GDPR marks a step toward improved individual rights over large corporates and states that prevents the latter from using and abusing personal information at their discretion. Considering the prevailing trust deficit – one global EY survey found that 60% of global consumers worry about hacking of bank accounts or bank cards, and 58% worry about the amount of personal and private data organisations have about them – the new regulation comes at an opportune time. But it is almost certain to cause disruption to normal business practices when implemented, and therein lies both a threat and an opportunity.
The fundamentals of trust
GDPR is set to tamper with two fundamental factors that can have a detrimental effect on the implicit trust between financial services providers and their customers: firstly, customers will suddenly be challenged to validate that what they thought companies were already doing – storing and managing their personal data in a manner that is respectful of their privacy – is actually happening. Secondly, the outbreak of stories relating to companies mistreating customer data or exposing customers due to security breaches will increase the chances that customers now seek tangible reassurance from their providers that their data is stored correctly.
The recent news of Facebook’s indiscriminate sharing of 50 million of its members’ personal data to an outside firm has not only led to public outcry but could cost the company $2-trillion in fines should the Federal Trade Commission choose to pursue the matter to its fullest extent. The matter of trust also extends beyond personal data: in EY’s 2016 Global Consumer Banking Survey, less than a third of respondents had complete trust that their banks were being transparent about fees and charges.
This is forcing companies to reconsider their role in building and maintaining trust with its customers. In any customer relationship, much is done based on implicit trust. A personal banking customer will enjoy a measure of familiarity that often provides them with some latitude – for example when applying for access to a new service or an overdraft facility – that can save them a lot of time and energy. Under GDPR and South Africa’s POPI act, this process is drastically complicated: banks may now be obliged to obtain permission to share customer data between different business units (for example because they are part of different legal entities and have not expressly received permission). A customer may now allow banks to use their personal data in risk scoring models, but prevent them from determining whether they qualify for private banking services.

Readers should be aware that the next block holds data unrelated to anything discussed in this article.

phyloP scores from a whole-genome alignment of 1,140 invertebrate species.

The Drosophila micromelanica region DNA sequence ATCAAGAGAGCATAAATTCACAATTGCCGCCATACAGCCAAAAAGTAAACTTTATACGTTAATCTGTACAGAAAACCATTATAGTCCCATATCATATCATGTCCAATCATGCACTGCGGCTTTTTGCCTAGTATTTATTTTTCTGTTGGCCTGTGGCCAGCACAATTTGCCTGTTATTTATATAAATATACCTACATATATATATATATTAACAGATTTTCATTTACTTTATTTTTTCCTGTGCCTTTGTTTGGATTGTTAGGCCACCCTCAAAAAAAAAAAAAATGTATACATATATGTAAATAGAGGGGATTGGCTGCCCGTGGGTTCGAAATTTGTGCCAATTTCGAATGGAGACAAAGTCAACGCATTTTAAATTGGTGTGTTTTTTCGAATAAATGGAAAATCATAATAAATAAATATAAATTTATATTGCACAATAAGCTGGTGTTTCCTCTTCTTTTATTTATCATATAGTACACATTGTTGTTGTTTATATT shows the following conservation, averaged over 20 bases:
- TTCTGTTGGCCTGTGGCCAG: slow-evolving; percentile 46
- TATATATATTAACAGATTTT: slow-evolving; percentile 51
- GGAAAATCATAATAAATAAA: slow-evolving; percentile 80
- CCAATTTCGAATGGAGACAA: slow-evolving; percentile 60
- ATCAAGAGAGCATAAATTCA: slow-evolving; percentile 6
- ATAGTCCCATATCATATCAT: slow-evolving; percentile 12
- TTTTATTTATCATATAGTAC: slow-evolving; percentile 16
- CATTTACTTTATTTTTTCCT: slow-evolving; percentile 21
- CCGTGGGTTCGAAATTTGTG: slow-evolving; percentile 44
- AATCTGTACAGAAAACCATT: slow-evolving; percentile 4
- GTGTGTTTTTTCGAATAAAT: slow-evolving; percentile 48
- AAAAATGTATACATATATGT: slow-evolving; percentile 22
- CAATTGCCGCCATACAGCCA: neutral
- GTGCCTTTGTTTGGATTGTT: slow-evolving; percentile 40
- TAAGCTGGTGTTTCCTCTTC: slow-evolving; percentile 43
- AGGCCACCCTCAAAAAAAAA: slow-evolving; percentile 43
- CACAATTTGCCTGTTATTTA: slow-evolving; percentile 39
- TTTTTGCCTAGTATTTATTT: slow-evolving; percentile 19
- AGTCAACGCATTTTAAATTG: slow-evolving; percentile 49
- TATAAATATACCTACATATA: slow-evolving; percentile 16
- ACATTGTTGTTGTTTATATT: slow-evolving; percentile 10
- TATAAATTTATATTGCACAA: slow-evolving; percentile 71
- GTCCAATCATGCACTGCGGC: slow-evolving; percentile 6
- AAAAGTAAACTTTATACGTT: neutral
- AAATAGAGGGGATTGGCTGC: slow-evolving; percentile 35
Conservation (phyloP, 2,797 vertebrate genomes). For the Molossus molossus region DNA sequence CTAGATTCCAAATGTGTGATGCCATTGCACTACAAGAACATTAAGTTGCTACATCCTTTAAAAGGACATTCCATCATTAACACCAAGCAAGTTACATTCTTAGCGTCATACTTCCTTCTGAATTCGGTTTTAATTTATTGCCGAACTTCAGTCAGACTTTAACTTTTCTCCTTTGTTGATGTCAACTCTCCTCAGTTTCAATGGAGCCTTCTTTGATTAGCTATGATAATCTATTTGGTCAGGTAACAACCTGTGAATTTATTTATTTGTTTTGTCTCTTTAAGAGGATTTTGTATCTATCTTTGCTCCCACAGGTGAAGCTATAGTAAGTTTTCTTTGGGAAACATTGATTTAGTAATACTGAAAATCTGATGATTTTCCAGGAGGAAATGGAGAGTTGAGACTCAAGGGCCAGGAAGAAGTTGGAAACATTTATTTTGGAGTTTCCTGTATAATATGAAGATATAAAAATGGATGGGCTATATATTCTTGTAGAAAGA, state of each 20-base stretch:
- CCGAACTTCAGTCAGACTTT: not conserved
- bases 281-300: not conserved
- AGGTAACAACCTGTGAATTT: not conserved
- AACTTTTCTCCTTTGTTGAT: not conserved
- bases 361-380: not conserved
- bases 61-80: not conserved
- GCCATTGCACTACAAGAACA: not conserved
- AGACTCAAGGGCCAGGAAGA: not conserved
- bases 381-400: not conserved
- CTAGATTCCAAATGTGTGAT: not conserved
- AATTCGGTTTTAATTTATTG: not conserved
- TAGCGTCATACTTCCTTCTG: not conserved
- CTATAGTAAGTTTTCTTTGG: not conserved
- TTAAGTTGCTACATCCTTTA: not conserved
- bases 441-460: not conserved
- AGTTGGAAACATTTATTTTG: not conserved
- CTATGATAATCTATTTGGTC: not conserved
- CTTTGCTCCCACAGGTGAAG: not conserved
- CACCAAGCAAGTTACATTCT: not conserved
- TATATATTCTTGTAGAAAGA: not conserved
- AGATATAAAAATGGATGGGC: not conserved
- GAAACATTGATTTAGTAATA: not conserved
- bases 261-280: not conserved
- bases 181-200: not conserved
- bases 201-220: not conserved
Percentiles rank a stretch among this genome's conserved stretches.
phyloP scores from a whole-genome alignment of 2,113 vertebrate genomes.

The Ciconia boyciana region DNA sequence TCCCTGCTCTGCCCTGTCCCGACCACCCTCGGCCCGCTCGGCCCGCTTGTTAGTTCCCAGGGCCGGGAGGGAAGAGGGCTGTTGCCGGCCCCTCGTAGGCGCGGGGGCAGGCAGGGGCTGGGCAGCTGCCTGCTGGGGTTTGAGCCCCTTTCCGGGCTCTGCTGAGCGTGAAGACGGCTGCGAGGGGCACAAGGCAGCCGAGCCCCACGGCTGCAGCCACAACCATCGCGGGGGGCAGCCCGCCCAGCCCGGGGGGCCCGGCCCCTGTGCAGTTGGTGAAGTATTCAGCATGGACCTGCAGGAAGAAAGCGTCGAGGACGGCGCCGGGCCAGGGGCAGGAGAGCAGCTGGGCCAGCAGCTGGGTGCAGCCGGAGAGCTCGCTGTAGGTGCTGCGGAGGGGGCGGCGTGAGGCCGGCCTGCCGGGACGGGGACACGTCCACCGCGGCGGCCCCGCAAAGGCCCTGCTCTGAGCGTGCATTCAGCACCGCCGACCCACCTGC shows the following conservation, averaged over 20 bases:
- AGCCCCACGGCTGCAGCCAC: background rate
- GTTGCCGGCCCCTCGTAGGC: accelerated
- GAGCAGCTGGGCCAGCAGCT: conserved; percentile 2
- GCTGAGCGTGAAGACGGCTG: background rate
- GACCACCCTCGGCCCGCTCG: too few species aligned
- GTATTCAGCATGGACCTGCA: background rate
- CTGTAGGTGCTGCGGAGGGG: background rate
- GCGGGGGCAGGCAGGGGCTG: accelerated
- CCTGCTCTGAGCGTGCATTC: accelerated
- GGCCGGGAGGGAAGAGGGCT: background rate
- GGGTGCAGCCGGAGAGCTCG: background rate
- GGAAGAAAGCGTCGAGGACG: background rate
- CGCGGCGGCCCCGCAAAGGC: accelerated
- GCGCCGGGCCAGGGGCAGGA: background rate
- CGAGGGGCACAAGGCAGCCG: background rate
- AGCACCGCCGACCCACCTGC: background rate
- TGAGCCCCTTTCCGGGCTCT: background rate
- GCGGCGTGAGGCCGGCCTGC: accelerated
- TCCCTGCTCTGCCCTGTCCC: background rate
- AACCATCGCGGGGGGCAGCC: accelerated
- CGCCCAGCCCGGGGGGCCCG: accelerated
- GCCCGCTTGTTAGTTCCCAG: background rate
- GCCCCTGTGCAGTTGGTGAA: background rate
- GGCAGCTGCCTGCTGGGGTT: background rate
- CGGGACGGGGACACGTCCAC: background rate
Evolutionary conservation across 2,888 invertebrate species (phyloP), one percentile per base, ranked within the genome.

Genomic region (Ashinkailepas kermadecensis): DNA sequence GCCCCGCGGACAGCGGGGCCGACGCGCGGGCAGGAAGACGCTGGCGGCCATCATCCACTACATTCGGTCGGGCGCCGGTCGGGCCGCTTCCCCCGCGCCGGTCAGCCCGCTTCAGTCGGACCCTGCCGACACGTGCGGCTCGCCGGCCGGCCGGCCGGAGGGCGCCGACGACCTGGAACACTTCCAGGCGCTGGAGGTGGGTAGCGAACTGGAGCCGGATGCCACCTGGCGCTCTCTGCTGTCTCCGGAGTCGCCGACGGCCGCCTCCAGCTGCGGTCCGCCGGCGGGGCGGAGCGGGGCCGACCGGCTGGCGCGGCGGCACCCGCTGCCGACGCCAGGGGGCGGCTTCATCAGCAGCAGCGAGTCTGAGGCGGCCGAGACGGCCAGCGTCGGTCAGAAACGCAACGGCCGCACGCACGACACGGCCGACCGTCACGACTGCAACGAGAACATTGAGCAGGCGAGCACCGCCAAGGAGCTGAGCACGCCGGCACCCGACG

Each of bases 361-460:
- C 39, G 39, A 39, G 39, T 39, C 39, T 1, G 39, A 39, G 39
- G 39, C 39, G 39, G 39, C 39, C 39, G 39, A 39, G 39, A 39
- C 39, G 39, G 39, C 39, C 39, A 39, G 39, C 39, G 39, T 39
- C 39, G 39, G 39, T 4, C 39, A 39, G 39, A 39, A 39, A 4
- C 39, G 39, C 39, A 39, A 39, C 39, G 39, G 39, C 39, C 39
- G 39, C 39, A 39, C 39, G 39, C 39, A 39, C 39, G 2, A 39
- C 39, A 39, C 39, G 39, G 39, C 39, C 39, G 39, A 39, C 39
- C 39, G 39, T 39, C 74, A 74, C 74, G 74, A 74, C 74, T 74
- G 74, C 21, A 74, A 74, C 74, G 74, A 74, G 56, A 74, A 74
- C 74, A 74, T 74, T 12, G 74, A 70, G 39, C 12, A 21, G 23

What used to happen naturally within standard banking processes may be suddenly constrained by regulation, directly affecting the bank’s relationship with its customers, as well as its ability to upsell to existing customers.
The risk of compliance
Are we moving to an overly bureaucratic world where even the simplest action is subject to a string of onerous processes? Compliance officers are already embedded within every function in a typical financial services institution, as well as at management level. Often the reporting of risk processes sits outside formal line functions and end up going straight to the board. This can have a stifling effect on innovation, with potentially negative consequences for customer service.
A typical banking environment is already creaking under the weight of close to 100 acts, which makes it difficult to take the calculated risks needed to develop and launch innovative new banking products. Entire new industries could now emerge, focusing purely on the matter of compliance and associated litigation. GDPR already requires the services of Data Protection Officers, but the growing complexity of regulatory compliance could add a swathe of new job functions and disciplines. None of this points to the type of innovation that the modern titans of business are renowned for.
A three-step plan of action
So how must banks and other financial services firms respond? I would argue there are three main elements to successfully navigating the immediate impact of the new regulations:
Firstly, ensuring that the technologies you use to secure, manage and store personal data is sufficiently robust. Modern financial services providers have a wealth of customer data at their disposal, including unstructured data from non-traditional sources such as social media. The tools they use to process and safeguard this data needs to be able to withstand the threats posed by potential data breaches and malicious attacks.
Secondly, rethinking the core organisational processes governing their interactions with customers. This includes the internal measures for setting terms and conditions, how customers are informed of their intention to use their data, and how risk is assessed. A customer applying for medical insurance will disclose deeply personal information about themselves to the insurance provider: it is imperative the insurer provides reassurance that the customer’s data will be treated respectfully and with discretion and with their express permission.
Thirdly, financial services firms need to define a core set of principles for how they treat customers and what constitutes fair treatment. This should be an extension of a broader organisational focus on treating customers fairly, and can go some way to repairing the trust deficit between the financial services industry and the customers they serve.